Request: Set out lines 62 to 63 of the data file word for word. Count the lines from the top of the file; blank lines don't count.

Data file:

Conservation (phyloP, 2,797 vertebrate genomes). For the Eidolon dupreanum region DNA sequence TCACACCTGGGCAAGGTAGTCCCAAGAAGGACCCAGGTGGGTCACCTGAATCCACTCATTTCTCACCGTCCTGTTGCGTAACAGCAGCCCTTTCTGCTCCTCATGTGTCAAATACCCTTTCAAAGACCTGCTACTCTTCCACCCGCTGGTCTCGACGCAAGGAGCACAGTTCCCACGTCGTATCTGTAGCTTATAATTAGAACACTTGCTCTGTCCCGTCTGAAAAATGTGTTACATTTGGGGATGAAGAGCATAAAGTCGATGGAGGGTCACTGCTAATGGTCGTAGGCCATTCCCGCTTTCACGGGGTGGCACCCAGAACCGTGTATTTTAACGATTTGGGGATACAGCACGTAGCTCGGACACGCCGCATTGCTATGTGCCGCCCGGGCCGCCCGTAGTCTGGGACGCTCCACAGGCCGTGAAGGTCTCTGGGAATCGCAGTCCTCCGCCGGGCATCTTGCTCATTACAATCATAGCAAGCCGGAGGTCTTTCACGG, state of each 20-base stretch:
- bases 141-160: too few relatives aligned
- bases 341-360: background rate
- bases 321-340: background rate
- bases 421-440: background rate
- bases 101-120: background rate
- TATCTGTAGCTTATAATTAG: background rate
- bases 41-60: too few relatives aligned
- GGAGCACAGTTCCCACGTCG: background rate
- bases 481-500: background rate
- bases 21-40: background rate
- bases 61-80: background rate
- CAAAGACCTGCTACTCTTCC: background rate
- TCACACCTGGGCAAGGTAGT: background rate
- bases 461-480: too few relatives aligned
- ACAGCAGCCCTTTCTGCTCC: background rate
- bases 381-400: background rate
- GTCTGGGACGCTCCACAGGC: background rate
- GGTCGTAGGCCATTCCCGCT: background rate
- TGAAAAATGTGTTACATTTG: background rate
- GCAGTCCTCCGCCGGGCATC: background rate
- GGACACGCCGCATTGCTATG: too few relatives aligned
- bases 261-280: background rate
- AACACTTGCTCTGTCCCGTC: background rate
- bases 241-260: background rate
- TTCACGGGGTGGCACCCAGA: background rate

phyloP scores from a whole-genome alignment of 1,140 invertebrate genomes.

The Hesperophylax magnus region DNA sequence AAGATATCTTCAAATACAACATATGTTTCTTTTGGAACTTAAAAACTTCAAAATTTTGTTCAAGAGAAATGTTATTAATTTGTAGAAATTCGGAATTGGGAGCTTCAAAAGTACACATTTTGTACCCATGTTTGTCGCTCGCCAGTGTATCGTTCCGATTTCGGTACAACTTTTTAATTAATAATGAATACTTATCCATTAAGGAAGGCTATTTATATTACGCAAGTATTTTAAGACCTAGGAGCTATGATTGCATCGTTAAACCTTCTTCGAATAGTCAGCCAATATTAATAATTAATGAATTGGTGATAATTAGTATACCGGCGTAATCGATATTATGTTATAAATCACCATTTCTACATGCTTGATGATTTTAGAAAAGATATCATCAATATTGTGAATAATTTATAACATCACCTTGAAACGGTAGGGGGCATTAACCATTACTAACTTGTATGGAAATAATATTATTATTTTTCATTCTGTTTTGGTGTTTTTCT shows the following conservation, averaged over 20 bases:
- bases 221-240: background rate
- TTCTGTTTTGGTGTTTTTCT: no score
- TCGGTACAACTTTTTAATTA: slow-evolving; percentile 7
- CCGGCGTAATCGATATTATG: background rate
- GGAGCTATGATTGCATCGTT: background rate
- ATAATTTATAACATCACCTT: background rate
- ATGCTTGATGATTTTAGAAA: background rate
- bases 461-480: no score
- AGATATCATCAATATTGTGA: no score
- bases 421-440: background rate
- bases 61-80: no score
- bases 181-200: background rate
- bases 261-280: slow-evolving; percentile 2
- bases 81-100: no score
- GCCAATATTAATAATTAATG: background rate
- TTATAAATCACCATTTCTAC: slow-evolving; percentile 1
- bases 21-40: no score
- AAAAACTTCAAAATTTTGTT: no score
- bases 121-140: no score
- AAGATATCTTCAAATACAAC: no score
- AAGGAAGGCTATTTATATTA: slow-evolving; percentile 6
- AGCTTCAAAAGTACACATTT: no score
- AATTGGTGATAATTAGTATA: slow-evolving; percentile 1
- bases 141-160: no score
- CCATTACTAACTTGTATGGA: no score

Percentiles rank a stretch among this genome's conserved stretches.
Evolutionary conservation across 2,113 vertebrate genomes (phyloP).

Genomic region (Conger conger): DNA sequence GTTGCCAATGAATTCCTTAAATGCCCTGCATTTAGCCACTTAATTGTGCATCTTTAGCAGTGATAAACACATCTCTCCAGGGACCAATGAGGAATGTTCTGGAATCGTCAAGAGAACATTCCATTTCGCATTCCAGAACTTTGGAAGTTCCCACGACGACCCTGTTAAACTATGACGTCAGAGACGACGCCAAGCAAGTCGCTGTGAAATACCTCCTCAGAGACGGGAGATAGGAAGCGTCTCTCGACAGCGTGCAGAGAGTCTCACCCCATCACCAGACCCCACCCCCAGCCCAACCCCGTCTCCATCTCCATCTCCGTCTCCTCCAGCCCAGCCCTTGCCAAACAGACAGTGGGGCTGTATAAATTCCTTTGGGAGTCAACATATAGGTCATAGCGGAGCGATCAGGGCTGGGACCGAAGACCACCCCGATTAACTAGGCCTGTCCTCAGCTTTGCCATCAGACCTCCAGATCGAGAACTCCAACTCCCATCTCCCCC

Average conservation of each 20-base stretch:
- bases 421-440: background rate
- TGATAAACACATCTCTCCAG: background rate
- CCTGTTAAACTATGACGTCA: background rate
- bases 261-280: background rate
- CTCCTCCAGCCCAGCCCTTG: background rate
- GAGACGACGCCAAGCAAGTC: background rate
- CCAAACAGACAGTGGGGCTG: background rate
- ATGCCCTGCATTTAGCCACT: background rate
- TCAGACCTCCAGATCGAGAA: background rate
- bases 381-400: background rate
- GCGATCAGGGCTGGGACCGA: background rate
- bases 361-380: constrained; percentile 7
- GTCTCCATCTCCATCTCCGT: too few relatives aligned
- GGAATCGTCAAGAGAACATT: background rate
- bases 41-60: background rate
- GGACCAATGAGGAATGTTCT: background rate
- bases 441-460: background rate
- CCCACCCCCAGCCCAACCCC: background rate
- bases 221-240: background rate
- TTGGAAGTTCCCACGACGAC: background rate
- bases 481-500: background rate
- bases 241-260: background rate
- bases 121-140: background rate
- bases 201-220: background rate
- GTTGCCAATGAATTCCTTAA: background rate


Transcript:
- CTCCTCCAGCCCAGCCCTTG: background rate
- GAGACGACGCCAAGCAAGTC: background rate